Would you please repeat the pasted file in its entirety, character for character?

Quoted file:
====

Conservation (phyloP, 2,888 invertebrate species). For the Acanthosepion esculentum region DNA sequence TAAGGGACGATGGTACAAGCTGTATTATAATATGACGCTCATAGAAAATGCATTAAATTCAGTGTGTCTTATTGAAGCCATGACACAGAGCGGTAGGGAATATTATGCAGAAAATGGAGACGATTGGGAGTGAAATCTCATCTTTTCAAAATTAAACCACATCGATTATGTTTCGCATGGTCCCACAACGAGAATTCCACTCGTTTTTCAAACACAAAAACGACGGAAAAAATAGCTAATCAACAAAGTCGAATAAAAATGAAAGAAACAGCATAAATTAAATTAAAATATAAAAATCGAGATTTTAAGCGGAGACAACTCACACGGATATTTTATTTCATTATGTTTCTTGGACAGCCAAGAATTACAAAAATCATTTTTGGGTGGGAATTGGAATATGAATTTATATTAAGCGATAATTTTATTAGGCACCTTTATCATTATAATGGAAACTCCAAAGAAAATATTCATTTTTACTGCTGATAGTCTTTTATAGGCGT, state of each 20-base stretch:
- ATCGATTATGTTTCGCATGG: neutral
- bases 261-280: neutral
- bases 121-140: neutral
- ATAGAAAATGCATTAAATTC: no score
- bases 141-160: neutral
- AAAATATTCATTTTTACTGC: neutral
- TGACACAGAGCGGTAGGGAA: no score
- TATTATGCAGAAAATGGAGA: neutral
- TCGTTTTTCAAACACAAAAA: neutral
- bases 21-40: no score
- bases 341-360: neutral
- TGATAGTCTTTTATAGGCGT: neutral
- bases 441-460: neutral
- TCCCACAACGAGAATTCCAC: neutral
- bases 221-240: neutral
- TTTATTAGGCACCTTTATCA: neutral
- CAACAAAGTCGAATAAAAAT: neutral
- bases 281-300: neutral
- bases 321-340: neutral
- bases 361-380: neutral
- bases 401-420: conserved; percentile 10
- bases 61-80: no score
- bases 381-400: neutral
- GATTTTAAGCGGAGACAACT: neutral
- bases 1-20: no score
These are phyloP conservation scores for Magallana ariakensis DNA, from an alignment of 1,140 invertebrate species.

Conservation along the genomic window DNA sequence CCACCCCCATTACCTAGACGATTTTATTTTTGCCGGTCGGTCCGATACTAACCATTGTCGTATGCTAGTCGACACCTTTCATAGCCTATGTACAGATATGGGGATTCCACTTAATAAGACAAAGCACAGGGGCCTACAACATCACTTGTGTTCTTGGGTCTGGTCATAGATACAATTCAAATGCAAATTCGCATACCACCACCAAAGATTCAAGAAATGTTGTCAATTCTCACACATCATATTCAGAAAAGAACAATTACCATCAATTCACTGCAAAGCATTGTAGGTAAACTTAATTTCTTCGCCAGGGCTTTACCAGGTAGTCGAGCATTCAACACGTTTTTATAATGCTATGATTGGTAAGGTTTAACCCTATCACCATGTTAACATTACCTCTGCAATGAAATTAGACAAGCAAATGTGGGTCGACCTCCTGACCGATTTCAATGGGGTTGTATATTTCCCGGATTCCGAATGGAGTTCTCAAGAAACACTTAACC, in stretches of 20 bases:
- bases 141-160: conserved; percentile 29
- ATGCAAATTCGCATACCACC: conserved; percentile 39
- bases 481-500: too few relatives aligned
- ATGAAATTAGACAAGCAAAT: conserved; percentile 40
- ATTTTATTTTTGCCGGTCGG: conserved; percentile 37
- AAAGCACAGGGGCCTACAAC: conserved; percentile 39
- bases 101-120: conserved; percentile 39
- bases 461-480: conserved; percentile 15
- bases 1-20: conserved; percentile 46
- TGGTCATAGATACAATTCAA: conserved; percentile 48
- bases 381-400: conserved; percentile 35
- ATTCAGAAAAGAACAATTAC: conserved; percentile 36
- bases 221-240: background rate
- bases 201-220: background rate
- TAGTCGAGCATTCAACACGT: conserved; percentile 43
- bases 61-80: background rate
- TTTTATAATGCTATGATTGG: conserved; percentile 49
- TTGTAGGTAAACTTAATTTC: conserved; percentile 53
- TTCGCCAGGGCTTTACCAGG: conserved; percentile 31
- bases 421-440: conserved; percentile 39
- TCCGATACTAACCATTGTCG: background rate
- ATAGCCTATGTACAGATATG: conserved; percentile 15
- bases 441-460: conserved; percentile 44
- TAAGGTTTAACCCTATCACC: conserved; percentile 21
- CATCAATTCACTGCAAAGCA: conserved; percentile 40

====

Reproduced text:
Conservation (phyloP, 2,888 invertebrate species). For the Acanthosepion esculentum region DNA sequence TAAGGGACGATGGTACAAGCTGTATTATAATATGACGCTCATAGAAAATGCATTAAATTCAGTGTGTCTTATTGAAGCCATGACACAGAGCGGTAGGGAATATTATGCAGAAAATGGAGACGATTGGGAGTGAAATCTCATCTTTTCAAAATTAAACCACATCGATTATGTTTCGCATGGTCCCACAACGAGAATTCCACTCGTTTTTCAAACACAAAAACGACGGAAAAAATAGCTAATCAACAAAGTCGAATAAAAATGAAAGAAACAGCATAAATTAAATTAAAATATAAAAATCGAGATTTTAAGCGGAGACAACTCACACGGATATTTTATTTCATTATGTTTCTTGGACAGCCAAGAATTACAAAAATCATTTTTGGGTGGGAATTGGAATATGAATTTATATTAAGCGATAATTTTATTAGGCACCTTTATCATTATAATGGAAACTCCAAAGAAAATATTCATTTTTACTGCTGATAGTCTTTTATAGGCGT, state of each 20-base stretch:
- ATCGATTATGTTTCGCATGG: neutral
- bases 261-280: neutral
- bases 121-140: neutral
- ATAGAAAATGCATTAAATTC: no score
- bases 141-160: neutral
- AAAATATTCATTTTTACTGC: neutral
- TGACACAGAGCGGTAGGGAA: no score
- TATTATGCAGAAAATGGAGA: neutral
- TCGTTTTTCAAACACAAAAA: neutral
- bases 21-40: no score
- bases 341-360: neutral
- TGATAGTCTTTTATAGGCGT: neutral
- bases 441-460: neutral
- TCCCACAACGAGAATTCCAC: neutral
- bases 221-240: neutral
- TTTATTAGGCACCTTTATCA: neutral
- CAACAAAGTCGAATAAAAAT: neutral
- bases 281-300: neutral
- bases 321-340: neutral
- bases 361-380: neutral
- bases 401-420: conserved; percentile 10
- bases 61-80: no score
- bases 381-400: neutral
- GATTTTAAGCGGAGACAACT: neutral
- bases 1-20: no score
These are phyloP conservation scores for Magallana ariakensis DNA, from an alignment of 1,140 invertebrate species.

Conservation along the genomic window DNA sequence CCACCCCCATTACCTAGACGATTTTATTTTTGCCGGTCGGTCCGATACTAACCATTGTCGTATGCTAGTCGACACCTTTCATAGCCTATGTACAGATATGGGGATTCCACTTAATAAGACAAAGCACAGGGGCCTACAACATCACTTGTGTTCTTGGGTCTGGTCATAGATACAATTCAAATGCAAATTCGCATACCACCACCAAAGATTCAAGAAATGTTGTCAATTCTCACACATCATATTCAGAAAAGAACAATTACCATCAATTCACTGCAAAGCATTGTAGGTAAACTTAATTTCTTCGCCAGGGCTTTACCAGGTAGTCGAGCATTCAACACGTTTTTATAATGCTATGATTGGTAAGGTTTAACCCTATCACCATGTTAACATTACCTCTGCAATGAAATTAGACAAGCAAATGTGGGTCGACCTCCTGACCGATTTCAATGGGGTTGTATATTTCCCGGATTCCGAATGGAGTTCTCAAGAAACACTTAACC, in stretches of 20 bases:
- bases 141-160: conserved; percentile 29
- ATGCAAATTCGCATACCACC: conserved; percentile 39
- bases 481-500: too few relatives aligned
- ATGAAATTAGACAAGCAAAT: conserved; percentile 40
- ATTTTATTTTTGCCGGTCGG: conserved; percentile 37
- AAAGCACAGGGGCCTACAAC: conserved; percentile 39
- bases 101-120: conserved; percentile 39
- bases 461-480: conserved; percentile 15
- bases 1-20: conserved; percentile 46
- TGGTCATAGATACAATTCAA: conserved; percentile 48
- bases 381-400: conserved; percentile 35
- ATTCAGAAAAGAACAATTAC: conserved; percentile 36
- bases 221-240: background rate
- bases 201-220: background rate
- TAGTCGAGCATTCAACACGT: conserved; percentile 43
- bases 61-80: background rate
- TTTTATAATGCTATGATTGG: conserved; percentile 49
- TTGTAGGTAAACTTAATTTC: conserved; percentile 53
- TTCGCCAGGGCTTTACCAGG: conserved; percentile 31
- bases 421-440: conserved; percentile 39
- TCCGATACTAACCATTGTCG: background rate
- ATAGCCTATGTACAGATATG: conserved; percentile 15
- bases 441-460: conserved; percentile 44
- TAAGGTTTAACCCTATCACC: conserved; percentile 21
- CATCAATTCACTGCAAAGCA: conserved; percentile 40